War and Oil
With John Felmy
Chief Economist, American Petroleum Institute
Friday, March 14, 2003; 11 a.m. ET
During the Iraqi retreat from Kuwait in 1991, Saddam Hussein ordered his troops to destroy oil facilities and set fire to oil wells. As another conflict between the United States and Iraq looms, observers worry that Hussein will sabotage Iraq's oil industry and that his forces could attack neighboring nations' energy infrastructure, causing economic damage to international energy markets.
Economist John Felmy was online Friday, March 14, at 11 a.m. ET to discuss how a war with Iraq might affect the region's oil industry, specifically oil producers Kuwait and Saudi Arabia, as well as oil consumers in the United States.
Felmy is chief economist and director of API's Policy Analysis and Statistics Department. He has more than 20 years of experience in energy, economic and environmental analysis. He earned a bachelors and masters in economics from The Pennsylvania State University and a Ph.D. in economics from The University of Maryland. Felmy is a member of several professional associations including the American Economics Association and the International Association for Energy Economics and is currently vice president of the U.S. Association for Energy Economics.
The transcript follows.
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Kansas City, Mo.: With little or no spare world oil production capacity and what seems to be an inevitable natural gas supply crisis looming for next winter, is it prudent to launch a war with Iraq at this juncture?
Also could you estimate the downtime of oil production and processing in the event of a "dirty bombing" of Saudi or Kuwaiti oil fields?
John Felmy: We have no comment as regards to the prudence of war. That is solely President's Bush's decision.
You are absolutely right to be concerned about natural gas. Inventories are low and production is constrained by limitations on drilling for natural gas in promising areas and demand continues to grow. This reinforces the need for National Energy legislation to get us off the treadmill we have experienced in the past several years. For more information on our positions, please go to www.api.org.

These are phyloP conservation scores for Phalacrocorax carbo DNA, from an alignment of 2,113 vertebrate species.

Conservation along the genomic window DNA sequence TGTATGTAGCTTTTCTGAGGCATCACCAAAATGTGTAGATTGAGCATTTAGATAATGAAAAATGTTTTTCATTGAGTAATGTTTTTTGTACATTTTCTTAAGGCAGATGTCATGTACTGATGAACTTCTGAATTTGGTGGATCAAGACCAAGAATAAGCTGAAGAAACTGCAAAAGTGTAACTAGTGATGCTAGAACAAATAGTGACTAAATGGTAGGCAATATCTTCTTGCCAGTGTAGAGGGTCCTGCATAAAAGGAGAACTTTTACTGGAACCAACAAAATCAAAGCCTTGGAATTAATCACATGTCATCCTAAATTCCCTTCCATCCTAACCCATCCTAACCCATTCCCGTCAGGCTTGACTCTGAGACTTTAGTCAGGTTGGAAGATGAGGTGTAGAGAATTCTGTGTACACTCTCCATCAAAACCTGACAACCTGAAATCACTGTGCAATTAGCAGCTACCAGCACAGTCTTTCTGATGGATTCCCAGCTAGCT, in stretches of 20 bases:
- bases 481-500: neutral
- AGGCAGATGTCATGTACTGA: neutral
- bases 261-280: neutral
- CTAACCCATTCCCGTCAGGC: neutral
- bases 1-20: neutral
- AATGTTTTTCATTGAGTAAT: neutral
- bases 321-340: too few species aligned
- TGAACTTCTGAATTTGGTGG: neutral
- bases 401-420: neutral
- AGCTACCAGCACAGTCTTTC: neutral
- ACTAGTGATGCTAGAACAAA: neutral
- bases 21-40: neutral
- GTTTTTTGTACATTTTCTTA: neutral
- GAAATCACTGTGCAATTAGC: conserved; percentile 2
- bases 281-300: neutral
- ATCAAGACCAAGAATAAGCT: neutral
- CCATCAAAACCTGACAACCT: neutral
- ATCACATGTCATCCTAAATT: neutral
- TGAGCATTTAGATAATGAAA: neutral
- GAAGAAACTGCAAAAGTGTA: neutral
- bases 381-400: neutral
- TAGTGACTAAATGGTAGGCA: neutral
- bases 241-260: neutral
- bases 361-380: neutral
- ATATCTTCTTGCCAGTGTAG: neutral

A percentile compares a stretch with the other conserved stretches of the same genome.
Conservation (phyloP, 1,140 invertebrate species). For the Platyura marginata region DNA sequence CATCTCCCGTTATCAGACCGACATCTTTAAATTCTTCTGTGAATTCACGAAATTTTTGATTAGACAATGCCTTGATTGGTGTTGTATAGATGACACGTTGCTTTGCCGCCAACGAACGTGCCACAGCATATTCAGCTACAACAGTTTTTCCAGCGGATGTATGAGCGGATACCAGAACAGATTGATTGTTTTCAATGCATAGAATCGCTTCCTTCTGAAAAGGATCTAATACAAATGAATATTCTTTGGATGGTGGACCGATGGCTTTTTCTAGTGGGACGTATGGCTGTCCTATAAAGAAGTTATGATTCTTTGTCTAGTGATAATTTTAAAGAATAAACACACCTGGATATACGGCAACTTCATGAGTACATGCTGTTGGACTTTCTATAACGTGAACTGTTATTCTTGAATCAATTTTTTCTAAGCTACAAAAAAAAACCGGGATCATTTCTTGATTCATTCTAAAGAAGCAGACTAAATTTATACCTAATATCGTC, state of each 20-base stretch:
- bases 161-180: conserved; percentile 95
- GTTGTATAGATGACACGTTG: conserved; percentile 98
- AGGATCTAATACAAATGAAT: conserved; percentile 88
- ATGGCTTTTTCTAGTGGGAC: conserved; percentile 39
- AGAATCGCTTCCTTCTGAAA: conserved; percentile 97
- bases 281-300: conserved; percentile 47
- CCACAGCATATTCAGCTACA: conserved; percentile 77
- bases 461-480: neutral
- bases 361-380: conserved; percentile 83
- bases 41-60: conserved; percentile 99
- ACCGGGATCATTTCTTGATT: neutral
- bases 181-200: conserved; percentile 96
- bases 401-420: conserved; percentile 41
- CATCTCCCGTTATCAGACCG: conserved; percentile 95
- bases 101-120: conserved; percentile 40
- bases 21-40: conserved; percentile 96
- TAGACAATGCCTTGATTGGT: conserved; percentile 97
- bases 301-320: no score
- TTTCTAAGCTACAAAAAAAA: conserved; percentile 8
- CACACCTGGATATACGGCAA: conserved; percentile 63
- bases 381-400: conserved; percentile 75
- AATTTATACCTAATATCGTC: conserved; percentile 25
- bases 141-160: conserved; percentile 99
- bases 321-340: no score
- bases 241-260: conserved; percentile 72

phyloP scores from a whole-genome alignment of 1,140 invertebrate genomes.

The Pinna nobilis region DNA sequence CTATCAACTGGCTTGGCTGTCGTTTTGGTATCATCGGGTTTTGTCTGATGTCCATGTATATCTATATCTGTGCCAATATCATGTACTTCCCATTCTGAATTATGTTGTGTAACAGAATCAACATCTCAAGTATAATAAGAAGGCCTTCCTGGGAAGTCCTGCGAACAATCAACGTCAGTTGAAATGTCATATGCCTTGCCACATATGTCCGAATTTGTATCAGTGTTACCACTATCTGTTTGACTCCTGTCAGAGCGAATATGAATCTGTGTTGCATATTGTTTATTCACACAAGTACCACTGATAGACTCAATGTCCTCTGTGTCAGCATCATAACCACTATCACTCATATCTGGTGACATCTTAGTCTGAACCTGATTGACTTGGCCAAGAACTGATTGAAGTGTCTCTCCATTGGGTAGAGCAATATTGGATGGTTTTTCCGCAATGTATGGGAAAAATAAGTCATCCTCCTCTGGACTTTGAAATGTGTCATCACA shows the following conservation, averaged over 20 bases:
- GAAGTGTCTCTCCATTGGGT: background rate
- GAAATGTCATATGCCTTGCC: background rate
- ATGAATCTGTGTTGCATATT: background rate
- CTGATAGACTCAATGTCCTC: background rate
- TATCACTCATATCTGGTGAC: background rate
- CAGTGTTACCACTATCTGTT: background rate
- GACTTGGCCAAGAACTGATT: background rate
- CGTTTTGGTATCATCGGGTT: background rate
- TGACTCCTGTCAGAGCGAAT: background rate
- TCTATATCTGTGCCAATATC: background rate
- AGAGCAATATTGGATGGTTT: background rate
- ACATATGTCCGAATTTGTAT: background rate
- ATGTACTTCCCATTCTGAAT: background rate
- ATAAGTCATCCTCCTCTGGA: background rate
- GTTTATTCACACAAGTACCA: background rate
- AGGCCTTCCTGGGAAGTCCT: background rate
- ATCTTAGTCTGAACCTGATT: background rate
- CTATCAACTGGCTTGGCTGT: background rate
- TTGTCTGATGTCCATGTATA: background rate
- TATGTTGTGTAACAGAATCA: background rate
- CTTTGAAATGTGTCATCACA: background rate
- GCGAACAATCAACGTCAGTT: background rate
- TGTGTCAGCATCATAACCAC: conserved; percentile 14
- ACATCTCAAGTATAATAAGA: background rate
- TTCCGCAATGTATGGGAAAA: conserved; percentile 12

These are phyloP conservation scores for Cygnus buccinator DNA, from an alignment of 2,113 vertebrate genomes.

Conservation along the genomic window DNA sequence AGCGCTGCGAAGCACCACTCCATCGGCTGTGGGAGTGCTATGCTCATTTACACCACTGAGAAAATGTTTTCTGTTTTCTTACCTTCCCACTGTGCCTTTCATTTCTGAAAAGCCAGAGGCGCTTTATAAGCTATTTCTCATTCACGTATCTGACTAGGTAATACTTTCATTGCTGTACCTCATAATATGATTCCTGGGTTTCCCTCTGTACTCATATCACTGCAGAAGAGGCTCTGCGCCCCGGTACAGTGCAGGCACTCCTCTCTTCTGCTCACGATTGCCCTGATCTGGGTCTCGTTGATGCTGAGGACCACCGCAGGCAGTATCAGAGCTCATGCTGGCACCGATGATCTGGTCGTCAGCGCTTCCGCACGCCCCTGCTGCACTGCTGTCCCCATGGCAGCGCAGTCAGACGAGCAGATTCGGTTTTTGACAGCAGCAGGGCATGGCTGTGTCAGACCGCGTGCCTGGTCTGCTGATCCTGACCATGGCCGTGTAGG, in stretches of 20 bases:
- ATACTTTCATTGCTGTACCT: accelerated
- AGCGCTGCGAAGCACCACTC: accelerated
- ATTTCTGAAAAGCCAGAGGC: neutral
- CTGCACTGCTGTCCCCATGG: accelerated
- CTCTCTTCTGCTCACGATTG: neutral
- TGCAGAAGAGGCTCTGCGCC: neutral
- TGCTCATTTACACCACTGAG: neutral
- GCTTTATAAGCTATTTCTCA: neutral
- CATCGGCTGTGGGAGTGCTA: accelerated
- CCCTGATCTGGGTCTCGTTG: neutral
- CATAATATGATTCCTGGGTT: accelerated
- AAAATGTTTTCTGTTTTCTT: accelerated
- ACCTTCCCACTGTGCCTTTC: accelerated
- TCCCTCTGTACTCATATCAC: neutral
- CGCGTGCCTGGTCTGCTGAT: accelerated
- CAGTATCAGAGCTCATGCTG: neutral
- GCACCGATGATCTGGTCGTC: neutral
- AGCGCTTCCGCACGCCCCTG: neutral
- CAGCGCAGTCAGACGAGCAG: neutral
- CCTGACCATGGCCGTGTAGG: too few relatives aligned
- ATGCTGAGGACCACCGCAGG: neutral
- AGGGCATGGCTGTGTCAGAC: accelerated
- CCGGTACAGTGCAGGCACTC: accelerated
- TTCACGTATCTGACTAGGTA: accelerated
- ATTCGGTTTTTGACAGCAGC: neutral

The potential scenarios that could occur are far to many to speculate about downtime.
washingtonpost.com: Thanks for joining us, Mr. Felmy. Can you put in perspective just how reliant the American economy is on Middle Eastern oil -- and Iraqi oil in particular? Have we begun to shift our needs for oil to other sources?
John Felmy: The U.S. gets somewhat more than 2 million barrels per day from the Middle East out of a total consumption of 20 million barrels per day and 11 million barrels per day of imports. Iraqi imports averaged about 440,000 barrels per day in 2002 and 600,000 barrels per day in January 2003. Actually, due to the Venezuela strike, we increased our imports from Iraq. Recent reports indicate that Iraqi imports are declining as Venezuela increases it production.
Bethesda, Md.: What is happening to gas prices in California and what will happen in the event of supply disruptions caused by war?
John Felmy: Gas prices in California are rising for two broad reasons. First, they are rising due to the increased cost of crude oil. Crude oil prices have increased 30-35 cents per gallon over the past three months and gasoline prices have increased nationwide about 34 cents over the same period.
California also has a major problem due to two events. Environmental regulations forced a large new section of California to use a cleaner burning gasoline that is more expensive to produce. California also banned the use of an additive MTBE and ethanol is now being substituted for it. This conversion is very expensive because of the blending requirements. The California Energy Commission released a report exactly one year ago that indicated the potential problems with this changeover and unfortunately, it appears that some have happened. To solve this problem requires national energy legislation that changes our current gasoline laws to put some flexibility in the system.